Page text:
Depressed crude prices push North American markets to a lower close
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TORONTO — Reports that Saudi Arabia and Iran are making little progress on a deal to cut oil production deflated energy prices Friday, sending North American markets into the red.
Crude prices had benefited from the prospect that members of the Organization of the Petroleum Exporting Countries, set to meet in Algeria next week, would come to an agreement with regards to freezing oil output.
However, reports on Friday suggested that Saudi Arabia views the meeting more as a consultation and doesn't expect that a concrete deal will be inked.
That sent energy prices plummeting, with the November crude oil contract down $1.84 cents to US$44.48 per barrel.
"Nothing will be decided and it certainly won't be binding," said John Stephenson, president and CEO of Stephenson & Co. Capital Management.
"I think the reality is, OPEC has never, ever stuck with a forecast and a quota, so it's really just a rough guide at best."
The Toronto stock market's S&P/TSX composite index dropped 99.25 points to 14,697.93, while the oil-sensitive loonie lost 0.64 of a cent at 75.92 cents US.
The gold sector was the biggest decliner on the TSX, pulling back 2.02 per cent, while energy stocks slipped 1.66 per cent.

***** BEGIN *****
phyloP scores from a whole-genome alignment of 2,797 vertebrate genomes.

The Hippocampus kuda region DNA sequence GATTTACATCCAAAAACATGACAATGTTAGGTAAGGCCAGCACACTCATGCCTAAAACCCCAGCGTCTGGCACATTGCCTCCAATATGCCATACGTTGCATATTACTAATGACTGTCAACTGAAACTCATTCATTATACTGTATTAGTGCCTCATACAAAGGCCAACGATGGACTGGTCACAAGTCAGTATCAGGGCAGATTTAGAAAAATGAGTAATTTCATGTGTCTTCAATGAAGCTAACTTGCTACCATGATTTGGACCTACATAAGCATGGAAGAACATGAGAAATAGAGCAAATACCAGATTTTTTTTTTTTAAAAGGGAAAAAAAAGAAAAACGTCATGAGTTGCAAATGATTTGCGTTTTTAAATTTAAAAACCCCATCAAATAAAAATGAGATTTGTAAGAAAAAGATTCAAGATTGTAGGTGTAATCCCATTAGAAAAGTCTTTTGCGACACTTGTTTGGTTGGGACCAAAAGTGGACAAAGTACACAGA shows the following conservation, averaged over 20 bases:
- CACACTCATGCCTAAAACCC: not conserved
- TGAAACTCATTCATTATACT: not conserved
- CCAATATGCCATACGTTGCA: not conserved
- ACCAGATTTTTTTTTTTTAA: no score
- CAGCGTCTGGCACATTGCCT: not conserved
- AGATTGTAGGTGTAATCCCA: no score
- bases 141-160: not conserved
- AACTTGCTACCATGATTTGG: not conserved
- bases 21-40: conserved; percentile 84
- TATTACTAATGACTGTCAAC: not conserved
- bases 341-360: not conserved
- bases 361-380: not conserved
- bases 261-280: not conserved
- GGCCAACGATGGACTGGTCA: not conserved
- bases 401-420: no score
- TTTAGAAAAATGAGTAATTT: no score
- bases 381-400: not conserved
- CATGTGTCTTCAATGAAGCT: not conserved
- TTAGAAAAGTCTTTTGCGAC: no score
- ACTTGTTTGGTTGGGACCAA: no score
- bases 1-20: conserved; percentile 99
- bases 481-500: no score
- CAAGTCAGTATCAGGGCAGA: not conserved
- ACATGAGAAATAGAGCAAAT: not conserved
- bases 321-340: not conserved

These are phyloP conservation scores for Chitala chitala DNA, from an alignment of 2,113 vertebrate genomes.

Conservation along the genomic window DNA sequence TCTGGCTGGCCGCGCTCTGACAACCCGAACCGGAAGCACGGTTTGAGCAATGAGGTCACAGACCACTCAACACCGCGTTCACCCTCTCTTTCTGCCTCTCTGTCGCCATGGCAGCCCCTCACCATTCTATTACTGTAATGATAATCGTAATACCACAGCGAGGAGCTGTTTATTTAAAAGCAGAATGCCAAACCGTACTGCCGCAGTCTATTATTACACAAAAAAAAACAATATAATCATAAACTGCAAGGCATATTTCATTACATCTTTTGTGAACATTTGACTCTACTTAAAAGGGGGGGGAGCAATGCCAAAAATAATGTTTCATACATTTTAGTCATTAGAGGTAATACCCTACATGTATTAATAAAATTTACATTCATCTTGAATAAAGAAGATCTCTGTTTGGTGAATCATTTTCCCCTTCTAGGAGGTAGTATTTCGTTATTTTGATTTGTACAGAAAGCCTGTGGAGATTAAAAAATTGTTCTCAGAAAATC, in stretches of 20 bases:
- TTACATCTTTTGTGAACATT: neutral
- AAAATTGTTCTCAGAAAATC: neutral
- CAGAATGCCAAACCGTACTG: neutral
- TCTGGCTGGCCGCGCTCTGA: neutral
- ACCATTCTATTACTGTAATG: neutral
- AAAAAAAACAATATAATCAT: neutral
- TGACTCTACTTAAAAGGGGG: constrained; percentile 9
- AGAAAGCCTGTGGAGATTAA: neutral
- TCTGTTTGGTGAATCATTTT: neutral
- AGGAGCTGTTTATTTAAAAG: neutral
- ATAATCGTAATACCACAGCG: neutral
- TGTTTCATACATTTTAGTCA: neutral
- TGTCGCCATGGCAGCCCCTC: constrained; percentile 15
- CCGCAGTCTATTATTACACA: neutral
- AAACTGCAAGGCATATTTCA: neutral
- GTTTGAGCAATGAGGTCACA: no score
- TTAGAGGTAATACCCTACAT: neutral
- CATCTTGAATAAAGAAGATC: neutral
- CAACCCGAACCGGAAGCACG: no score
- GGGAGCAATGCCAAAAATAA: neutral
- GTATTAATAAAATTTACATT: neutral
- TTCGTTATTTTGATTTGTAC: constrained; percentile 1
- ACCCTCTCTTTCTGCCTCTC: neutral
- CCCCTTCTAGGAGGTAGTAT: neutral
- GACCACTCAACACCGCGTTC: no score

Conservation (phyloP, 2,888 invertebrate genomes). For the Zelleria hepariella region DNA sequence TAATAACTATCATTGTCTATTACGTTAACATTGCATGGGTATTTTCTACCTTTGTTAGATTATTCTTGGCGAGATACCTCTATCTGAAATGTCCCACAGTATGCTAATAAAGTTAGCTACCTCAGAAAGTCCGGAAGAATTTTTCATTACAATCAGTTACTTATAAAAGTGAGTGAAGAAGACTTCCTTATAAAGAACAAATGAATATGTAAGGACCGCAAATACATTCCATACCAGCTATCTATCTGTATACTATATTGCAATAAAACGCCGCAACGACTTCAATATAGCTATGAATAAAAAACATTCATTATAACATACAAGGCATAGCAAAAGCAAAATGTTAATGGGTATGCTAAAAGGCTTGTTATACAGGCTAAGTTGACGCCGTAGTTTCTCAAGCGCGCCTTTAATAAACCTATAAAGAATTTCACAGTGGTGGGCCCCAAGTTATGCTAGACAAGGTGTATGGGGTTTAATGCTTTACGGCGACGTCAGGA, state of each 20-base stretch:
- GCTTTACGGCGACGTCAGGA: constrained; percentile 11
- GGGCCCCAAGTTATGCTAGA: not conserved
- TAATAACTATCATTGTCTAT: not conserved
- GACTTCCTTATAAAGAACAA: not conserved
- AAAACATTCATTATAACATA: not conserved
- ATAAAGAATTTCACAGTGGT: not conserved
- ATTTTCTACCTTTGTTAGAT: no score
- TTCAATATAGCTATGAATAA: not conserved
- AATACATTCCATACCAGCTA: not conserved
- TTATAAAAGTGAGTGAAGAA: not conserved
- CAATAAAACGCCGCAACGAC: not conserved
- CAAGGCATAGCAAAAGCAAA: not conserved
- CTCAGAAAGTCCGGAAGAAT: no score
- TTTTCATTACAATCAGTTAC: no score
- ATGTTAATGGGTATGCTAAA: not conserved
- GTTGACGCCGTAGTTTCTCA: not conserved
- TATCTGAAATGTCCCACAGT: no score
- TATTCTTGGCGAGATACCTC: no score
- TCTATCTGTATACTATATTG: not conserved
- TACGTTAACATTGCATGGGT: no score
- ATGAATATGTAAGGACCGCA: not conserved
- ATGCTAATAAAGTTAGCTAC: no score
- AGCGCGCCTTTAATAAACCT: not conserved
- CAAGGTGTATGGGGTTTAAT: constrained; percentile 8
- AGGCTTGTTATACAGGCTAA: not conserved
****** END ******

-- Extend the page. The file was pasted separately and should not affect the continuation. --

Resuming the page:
In New York, the Dow Jones industrial average fell 131.01 points to 18,261.45, while the broader S&P 500 index lost 12.49 points at 2,164.69. The Nasdaq composite dropped 33.77 points to 5,305.75.
In economic news, early data indicated that manufacturing activity in the U.S. was weaker than expected this month, pointing to a slowdown in growth.
A preliminary reading of the U.S. manufacturing purchasing managers index slipped to 51.4 in September — its lowest reading since June. That's down from 52 in August. When the index is above 50 that indicates manufacturing activity has expanded.
North of the border, Statistics Canada released disappointing figures on both the inflation and retail sales front.
The federal agency said Canada's annual inflation rate was 1.1 per cent last month, largely due to lower fuel prices. That compares with a 1.3 per cent year-over-year increase in July.
Meanwhile, retail trade figures showed that total sales slipped 0.1 per cent in July from the previous month.
In other commodity news, the October contract for natural gas shed 3.5 cents to US$2.955 per mmBtu while December gold contracts lost US$3.00 to US$1,341.70 per ounce.
December copper rose one cent to US$2.20 per pound.
Stephenson said continued volatility can be expected as traders await policy decisions from the central banks, including the U.S. Federal Reserve, which now appears to be on pause until at least December.
"The market, for the last eight years, has enjoyed this elixir of easy money from the central banks," Stephenson said.
"I think this is kind of the way it's going to be, with markets up, markets down, until the end of the year and maybe even longer, until we normalize rates and decide one way or another where we want to be."
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